Hope that helps!
Oh and check out my dev journal, I just completed a BASIC to C++ "translator".

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From what I understand, NetBeans is easily adaptable/plugin-able. You define your syntax in some for for it and then let other plugins deal with code completion/syntax highlighting.

Not sure if it suits your needs, or just how sane it is. A peer of mine does work in it and recommends it.

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 Original post by Falling SkyWriting a compiler (or "translator") is no easy task.
Fortunately, my language is essentially C++, but without certain features. The language doesn't give the programmer the ability to use templates, bitwise operators, classes/structs (that might change in the future, but for now I can't see why it should), ternary operators, pointers/references, exceptions, and other things. Another difference is that global, predefined variables will be prefixed with '$', and fractal attribute variables are prefixed with '@'. So the only real translating I need to do is add some name-mangling to handle variables starting with '$' or '@'. My biggest challenge is syntax validation (assuming I trash the code-completion idea).

Quote:
 Original post by Falling SkyI would either suggest coding a recursive descent parser in the language of your choice OR use a compiler compiler OR use something such as Boost Spirit. It is a lexical analyzer and parser built in one and it lets you use near-EBNF grammar in actual C++ code, thus making the translation from grammar to code much easier.
I've actually spent the day reading through the Boost Spirit docs, and it seems like it would really, really help me. My project's back-end is in C++, so I could easily implement it. The only hesitation I have is the fact that my front-end is in C#, so it would be more elegant to have a C# solution. I'm seriously considering using Boost Spirit though.

Quote:
 Original post by Falling SkyOh and check out my dev journal, I just completed a BASIC to C++ "translator".
Just checked it out, and it looks interesting! I'm going to have to keep track of this project!

Quote:
 Original post by TelastynFrom what I understand, NetBeans is easily adaptable/plugin-able. You define your syntax in some for for it and then let other plugins deal with code completion/syntax highlighting.Not sure if it suits your needs, or just how sane it is. A peer of mine does work in it and recommends it.
That sounds pretty neat! I'd like my solution to be more embedded into my program, but I'm going to have to look into that.

What do you guys think of building the translator in C++ with Boost Spirit, and then when the user asks to compile the program in my C# front-end, I start up the translator, tell it which file needs translating, and then have my C# front-end listen to the output from the translator and report it to the user? The translator's output would simply be errors, warnings, and status messages.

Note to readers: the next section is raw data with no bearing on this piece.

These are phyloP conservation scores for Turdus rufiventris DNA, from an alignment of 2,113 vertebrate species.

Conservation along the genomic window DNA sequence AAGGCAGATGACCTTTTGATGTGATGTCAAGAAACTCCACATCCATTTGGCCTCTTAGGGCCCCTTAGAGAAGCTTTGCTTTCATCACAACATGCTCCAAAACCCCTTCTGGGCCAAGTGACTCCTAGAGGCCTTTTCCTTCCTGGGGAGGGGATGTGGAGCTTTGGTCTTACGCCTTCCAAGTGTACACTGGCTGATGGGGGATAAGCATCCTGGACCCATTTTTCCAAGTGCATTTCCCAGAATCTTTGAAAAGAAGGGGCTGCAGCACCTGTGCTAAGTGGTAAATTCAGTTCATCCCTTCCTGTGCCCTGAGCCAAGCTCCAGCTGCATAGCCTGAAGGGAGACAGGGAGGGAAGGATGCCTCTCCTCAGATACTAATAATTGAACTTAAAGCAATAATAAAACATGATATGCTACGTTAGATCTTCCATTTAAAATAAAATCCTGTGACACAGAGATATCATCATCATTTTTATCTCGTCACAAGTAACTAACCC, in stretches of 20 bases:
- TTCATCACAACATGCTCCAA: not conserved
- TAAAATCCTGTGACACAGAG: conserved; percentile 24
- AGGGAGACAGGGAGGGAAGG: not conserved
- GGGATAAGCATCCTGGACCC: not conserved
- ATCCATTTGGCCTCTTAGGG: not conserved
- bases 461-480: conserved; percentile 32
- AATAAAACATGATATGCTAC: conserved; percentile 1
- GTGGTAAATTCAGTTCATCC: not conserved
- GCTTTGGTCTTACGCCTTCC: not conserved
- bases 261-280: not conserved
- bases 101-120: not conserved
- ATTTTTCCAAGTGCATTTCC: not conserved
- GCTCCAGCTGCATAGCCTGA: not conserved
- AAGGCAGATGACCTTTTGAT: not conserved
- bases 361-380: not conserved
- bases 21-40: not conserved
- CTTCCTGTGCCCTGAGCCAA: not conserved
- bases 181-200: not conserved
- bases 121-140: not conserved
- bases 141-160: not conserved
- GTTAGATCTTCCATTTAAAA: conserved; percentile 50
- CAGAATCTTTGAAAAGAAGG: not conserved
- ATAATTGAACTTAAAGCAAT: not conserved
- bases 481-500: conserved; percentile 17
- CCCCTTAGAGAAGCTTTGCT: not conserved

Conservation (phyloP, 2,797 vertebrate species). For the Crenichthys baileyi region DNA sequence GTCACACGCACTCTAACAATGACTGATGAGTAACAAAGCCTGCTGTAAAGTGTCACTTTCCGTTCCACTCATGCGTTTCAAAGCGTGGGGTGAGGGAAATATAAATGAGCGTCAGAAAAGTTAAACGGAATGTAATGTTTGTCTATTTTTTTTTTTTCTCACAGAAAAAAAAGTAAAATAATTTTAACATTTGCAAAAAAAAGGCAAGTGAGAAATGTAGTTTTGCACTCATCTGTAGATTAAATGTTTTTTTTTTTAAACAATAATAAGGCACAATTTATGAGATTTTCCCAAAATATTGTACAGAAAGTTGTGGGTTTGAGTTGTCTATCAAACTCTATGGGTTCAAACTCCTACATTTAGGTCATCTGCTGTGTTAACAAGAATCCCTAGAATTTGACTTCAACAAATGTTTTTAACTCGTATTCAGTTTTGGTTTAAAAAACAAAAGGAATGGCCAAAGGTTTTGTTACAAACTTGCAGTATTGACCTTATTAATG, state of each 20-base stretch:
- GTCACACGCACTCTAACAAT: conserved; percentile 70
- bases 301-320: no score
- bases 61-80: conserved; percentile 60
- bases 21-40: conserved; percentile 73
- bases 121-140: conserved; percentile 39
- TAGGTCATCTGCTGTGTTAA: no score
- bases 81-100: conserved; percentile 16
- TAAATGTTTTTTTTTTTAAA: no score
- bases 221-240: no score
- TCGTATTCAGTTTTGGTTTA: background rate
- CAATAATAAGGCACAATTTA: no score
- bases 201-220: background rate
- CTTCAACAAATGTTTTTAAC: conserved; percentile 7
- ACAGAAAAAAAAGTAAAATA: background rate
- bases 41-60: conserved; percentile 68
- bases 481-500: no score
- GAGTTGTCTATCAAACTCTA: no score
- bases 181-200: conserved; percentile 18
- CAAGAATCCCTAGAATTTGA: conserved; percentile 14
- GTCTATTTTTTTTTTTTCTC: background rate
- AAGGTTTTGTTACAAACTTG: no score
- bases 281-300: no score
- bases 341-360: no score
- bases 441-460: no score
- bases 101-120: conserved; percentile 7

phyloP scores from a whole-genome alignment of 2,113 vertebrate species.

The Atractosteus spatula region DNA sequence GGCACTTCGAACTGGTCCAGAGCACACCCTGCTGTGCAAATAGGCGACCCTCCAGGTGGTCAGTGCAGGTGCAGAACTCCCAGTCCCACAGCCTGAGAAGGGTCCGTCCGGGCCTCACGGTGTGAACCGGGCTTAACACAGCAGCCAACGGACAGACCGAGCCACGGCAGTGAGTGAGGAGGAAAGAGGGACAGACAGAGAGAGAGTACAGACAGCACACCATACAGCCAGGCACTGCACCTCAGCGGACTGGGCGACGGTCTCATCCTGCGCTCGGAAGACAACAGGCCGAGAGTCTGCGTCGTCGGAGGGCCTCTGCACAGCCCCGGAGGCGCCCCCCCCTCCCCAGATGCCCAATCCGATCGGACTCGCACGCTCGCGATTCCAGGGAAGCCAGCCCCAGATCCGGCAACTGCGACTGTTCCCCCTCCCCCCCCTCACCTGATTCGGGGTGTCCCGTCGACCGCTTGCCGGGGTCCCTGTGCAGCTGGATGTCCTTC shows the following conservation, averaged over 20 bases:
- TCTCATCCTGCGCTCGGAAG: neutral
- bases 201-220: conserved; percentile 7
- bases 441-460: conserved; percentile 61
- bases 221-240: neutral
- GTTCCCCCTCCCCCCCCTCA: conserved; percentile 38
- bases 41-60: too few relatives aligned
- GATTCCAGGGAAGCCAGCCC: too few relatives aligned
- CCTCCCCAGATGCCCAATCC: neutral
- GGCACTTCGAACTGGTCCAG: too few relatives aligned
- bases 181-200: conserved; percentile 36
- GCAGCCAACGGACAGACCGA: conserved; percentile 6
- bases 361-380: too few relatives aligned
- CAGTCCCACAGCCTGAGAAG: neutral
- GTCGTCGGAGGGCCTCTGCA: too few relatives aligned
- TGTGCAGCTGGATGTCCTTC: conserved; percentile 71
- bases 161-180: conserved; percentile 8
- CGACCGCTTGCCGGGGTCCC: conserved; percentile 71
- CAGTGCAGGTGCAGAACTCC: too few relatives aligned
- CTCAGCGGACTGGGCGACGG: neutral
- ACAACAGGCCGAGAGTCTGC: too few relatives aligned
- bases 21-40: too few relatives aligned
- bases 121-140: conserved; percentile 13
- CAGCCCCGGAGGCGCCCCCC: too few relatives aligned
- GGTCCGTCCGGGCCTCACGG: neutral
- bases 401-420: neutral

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Original post by MikeTacular
Quote:
 Original post by Falling SkyWriting a compiler (or "translator") is no easy task.
Fortunately, my language is essentially C++, but without certain features. The language doesn't give the programmer the ability to use templates, bitwise operators, classes/structs (that might change in the future, but for now I can't see why it should), ternary operators, pointers/references, exceptions, and other things. Another difference is that global, predefined variables will be prefixed with '$', and fractal attribute variables are prefixed with '@'. So the only real translating I need to do is add some name-mangling to handle variables starting with '$' or '@'. My biggest challenge is syntax validation (assuming I trash the code-completion idea).

I dont think you understand. Parsing ANY programming language correctly, is no easy task. You say your language is like C++, but I guess you dont realize that C++ in particular is a hard language to parse. The good thing is, it is documented very well. You can even find parsers for C or C++ by googling for it and you could use some of the results as a basis, but I still suggest you start with something easier to parse.

By the way, why are you persistent on C++-like syntax? You mentioned you want non programmers to beable to use it yet your picking a not so easy language to use and a not so easy language to parse.

EDIT: Fixed the quotes